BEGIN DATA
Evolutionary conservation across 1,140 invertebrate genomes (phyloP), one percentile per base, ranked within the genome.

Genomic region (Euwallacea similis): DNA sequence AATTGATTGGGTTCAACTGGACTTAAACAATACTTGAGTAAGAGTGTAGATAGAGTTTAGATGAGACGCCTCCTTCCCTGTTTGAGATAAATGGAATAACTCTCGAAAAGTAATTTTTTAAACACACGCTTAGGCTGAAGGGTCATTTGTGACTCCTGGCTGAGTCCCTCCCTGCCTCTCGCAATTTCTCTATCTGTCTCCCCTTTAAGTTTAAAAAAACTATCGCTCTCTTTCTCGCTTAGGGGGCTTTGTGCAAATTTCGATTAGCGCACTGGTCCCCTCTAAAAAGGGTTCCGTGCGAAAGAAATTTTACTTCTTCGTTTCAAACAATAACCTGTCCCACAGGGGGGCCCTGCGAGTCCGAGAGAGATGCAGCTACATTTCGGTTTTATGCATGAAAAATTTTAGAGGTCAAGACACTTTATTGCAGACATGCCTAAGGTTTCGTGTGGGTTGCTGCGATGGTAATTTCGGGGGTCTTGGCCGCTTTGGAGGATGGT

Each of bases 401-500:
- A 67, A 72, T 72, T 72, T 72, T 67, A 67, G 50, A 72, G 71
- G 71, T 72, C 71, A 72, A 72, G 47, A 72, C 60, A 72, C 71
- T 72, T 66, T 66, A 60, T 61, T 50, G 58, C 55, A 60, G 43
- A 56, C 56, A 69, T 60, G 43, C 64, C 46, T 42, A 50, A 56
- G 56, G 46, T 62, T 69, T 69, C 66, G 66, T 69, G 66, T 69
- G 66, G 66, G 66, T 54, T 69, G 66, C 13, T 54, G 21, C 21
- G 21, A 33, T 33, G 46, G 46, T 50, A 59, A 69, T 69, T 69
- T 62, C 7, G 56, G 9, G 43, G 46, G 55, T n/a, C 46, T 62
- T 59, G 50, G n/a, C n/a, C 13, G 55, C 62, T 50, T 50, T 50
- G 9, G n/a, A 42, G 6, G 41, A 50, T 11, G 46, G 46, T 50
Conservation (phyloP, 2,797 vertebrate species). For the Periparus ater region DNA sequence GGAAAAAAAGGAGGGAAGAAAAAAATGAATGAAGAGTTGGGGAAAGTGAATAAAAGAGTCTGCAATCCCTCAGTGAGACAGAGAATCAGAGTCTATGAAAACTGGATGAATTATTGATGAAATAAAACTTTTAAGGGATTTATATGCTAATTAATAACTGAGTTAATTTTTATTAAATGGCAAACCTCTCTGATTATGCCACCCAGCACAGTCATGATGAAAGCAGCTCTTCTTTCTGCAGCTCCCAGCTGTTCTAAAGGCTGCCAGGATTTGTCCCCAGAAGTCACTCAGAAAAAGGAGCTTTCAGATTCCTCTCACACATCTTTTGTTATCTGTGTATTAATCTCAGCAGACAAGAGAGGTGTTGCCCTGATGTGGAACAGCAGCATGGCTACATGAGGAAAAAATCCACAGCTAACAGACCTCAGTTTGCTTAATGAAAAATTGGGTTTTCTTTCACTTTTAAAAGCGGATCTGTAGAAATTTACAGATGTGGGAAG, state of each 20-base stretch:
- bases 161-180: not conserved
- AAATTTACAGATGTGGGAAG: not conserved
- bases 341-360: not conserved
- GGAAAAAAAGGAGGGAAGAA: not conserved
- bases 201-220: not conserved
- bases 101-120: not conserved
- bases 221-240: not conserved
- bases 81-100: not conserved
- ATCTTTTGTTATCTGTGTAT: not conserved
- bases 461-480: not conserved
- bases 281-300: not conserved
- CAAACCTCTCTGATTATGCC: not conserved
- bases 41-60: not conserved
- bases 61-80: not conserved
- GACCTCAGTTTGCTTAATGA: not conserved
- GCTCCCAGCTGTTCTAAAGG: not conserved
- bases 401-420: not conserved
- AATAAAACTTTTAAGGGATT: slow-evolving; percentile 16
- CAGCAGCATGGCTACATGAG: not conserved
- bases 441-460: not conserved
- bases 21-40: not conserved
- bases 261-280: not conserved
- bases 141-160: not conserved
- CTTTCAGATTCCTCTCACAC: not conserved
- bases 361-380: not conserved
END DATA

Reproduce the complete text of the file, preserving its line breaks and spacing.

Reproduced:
Evolutionary conservation across 1,140 invertebrate genomes (phyloP), one percentile per base, ranked within the genome.

Genomic region (Euwallacea similis): DNA sequence AATTGATTGGGTTCAACTGGACTTAAACAATACTTGAGTAAGAGTGTAGATAGAGTTTAGATGAGACGCCTCCTTCCCTGTTTGAGATAAATGGAATAACTCTCGAAAAGTAATTTTTTAAACACACGCTTAGGCTGAAGGGTCATTTGTGACTCCTGGCTGAGTCCCTCCCTGCCTCTCGCAATTTCTCTATCTGTCTCCCCTTTAAGTTTAAAAAAACTATCGCTCTCTTTCTCGCTTAGGGGGCTTTGTGCAAATTTCGATTAGCGCACTGGTCCCCTCTAAAAAGGGTTCCGTGCGAAAGAAATTTTACTTCTTCGTTTCAAACAATAACCTGTCCCACAGGGGGGCCCTGCGAGTCCGAGAGAGATGCAGCTACATTTCGGTTTTATGCATGAAAAATTTTAGAGGTCAAGACACTTTATTGCAGACATGCCTAAGGTTTCGTGTGGGTTGCTGCGATGGTAATTTCGGGGGTCTTGGCCGCTTTGGAGGATGGT

Each of bases 401-500:
- A 67, A 72, T 72, T 72, T 72, T 67, A 67, G 50, A 72, G 71
- G 71, T 72, C 71, A 72, A 72, G 47, A 72, C 60, A 72, C 71
- T 72, T 66, T 66, A 60, T 61, T 50, G 58, C 55, A 60, G 43
- A 56, C 56, A 69, T 60, G 43, C 64, C 46, T 42, A 50, A 56
- G 56, G 46, T 62, T 69, T 69, C 66, G 66, T 69, G 66, T 69
- G 66, G 66, G 66, T 54, T 69, G 66, C 13, T 54, G 21, C 21
- G 21, A 33, T 33, G 46, G 46, T 50, A 59, A 69, T 69, T 69
- T 62, C 7, G 56, G 9, G 43, G 46, G 55, T n/a, C 46, T 62
- T 59, G 50, G n/a, C n/a, C 13, G 55, C 62, T 50, T 50, T 50
- G 9, G n/a, A 42, G 6, G 41, A 50, T 11, G 46, G 46, T 50
Conservation (phyloP, 2,797 vertebrate species). For the Periparus ater region DNA sequence GGAAAAAAAGGAGGGAAGAAAAAAATGAATGAAGAGTTGGGGAAAGTGAATAAAAGAGTCTGCAATCCCTCAGTGAGACAGAGAATCAGAGTCTATGAAAACTGGATGAATTATTGATGAAATAAAACTTTTAAGGGATTTATATGCTAATTAATAACTGAGTTAATTTTTATTAAATGGCAAACCTCTCTGATTATGCCACCCAGCACAGTCATGATGAAAGCAGCTCTTCTTTCTGCAGCTCCCAGCTGTTCTAAAGGCTGCCAGGATTTGTCCCCAGAAGTCACTCAGAAAAAGGAGCTTTCAGATTCCTCTCACACATCTTTTGTTATCTGTGTATTAATCTCAGCAGACAAGAGAGGTGTTGCCCTGATGTGGAACAGCAGCATGGCTACATGAGGAAAAAATCCACAGCTAACAGACCTCAGTTTGCTTAATGAAAAATTGGGTTTTCTTTCACTTTTAAAAGCGGATCTGTAGAAATTTACAGATGTGGGAAG, state of each 20-base stretch:
- bases 161-180: not conserved
- AAATTTACAGATGTGGGAAG: not conserved
- bases 341-360: not conserved
- GGAAAAAAAGGAGGGAAGAA: not conserved
- bases 201-220: not conserved
- bases 101-120: not conserved
- bases 221-240: not conserved
- bases 81-100: not conserved
- ATCTTTTGTTATCTGTGTAT: not conserved
- bases 461-480: not conserved
- bases 281-300: not conserved
- CAAACCTCTCTGATTATGCC: not conserved
- bases 41-60: not conserved
- bases 61-80: not conserved
- GACCTCAGTTTGCTTAATGA: not conserved
- GCTCCCAGCTGTTCTAAAGG: not conserved
- bases 401-420: not conserved
- AATAAAACTTTTAAGGGATT: slow-evolving; percentile 16
- CAGCAGCATGGCTACATGAG: not conserved
- bases 441-460: not conserved
- bases 21-40: not conserved
- bases 261-280: not conserved
- bases 141-160: not conserved
- CTTTCAGATTCCTCTCACAC: not conserved
- bases 361-380: not conserved